The Australia women’s cricket team suffered a big blow ahead of the upcoming Ashes series against England and next year’s ODI World Cup with star spinner Georgia Wareham rupturing her anterior cruciate ligament (ACL) during a Women’s Big Bash League (WBBL) match here.
Georgia was hurt while fielding for the Melbourne Renegades in Wednesday’s loss to Adelaide, going down as she ran across the boundary.
Scans have shown that Georgia, the 22-year-old spinner, has injured her left knee after she fell awkwardly during the match here on Wednesday. The reason things are complicated is that she had a synthetic (LARS) ligament reconstruction in the same knee when she was a teenager.
Cricket Australia has not provided a timeline on Georgia’s recovery, but ACL injuries can take many months and even up to a year to fully recover.
It means she’s now in serious doubt for the Ashes series against England in January and February, the World Cup in New Zealand, and even the Commonwealth Games in July and August next year, a report said.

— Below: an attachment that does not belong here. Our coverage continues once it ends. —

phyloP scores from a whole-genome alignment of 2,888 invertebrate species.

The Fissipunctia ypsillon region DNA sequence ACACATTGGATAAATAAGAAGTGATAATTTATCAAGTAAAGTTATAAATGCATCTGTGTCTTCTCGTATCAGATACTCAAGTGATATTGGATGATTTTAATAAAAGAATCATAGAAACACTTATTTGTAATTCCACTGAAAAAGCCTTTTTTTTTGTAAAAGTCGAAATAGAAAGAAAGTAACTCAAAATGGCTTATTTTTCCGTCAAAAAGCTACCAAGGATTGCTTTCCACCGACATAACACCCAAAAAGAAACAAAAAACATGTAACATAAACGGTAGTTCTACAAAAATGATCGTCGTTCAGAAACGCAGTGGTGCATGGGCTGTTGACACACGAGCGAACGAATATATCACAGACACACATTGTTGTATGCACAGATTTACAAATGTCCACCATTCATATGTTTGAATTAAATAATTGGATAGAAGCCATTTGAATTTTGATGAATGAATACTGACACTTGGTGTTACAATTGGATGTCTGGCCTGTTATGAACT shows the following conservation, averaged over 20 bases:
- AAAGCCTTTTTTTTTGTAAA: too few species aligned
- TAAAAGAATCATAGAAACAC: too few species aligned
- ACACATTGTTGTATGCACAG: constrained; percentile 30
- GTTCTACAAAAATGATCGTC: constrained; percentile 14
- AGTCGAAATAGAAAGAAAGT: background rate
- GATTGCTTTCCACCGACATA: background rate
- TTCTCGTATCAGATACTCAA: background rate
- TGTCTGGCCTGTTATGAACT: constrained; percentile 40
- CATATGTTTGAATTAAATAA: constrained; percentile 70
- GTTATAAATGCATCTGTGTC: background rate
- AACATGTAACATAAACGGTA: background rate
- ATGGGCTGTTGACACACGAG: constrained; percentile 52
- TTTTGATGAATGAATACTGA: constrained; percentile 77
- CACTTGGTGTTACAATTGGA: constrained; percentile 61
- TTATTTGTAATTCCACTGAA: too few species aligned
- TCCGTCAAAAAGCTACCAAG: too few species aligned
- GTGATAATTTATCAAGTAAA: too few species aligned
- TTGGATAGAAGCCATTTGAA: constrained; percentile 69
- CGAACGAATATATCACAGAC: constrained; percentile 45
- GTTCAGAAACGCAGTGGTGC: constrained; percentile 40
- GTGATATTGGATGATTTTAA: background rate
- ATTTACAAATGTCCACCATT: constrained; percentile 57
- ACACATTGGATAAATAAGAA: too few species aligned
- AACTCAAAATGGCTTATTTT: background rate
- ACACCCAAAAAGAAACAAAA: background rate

Playing for the Melbourne Renegades, Georgia suffered the injury while attempting to change direction in the field in the 12th over of Adelaide’s innings at Blundstone Arena.
She immediately clutched her knee and pounded the turf with her fist, spending several minutes on the ground before she was able to limp from the field with assistance, according to a report in www.cricket.com,au.
“Georgia … had an ACL rupture on the same knee at the age of 14 whilst playing AFL which was reconstructed using a synthetic (LARS) ligament,” Australian team doctor Pip Inge said in a statement.
“Whilst in the field yesterday she had an instability episode of the left knee resulting in a rupture of the graft. As a result, she will be unavailable for the remainder of the WBBL season. Cricket Australia and Cricket Victoria medical staff are working in consultation with Georgia on the longer-term management plan,” the statement said.
Georgia missed the majority of the 2020 WBBL season with a stress reaction in her lower leg but recovered for the Women’s National Cricket League and tour of New Zealand in the second half of the 2020-21 summer.
Now with her being out for many months, Australia will be without their first-choice leg-spinner in both the Ashes and the World Cup.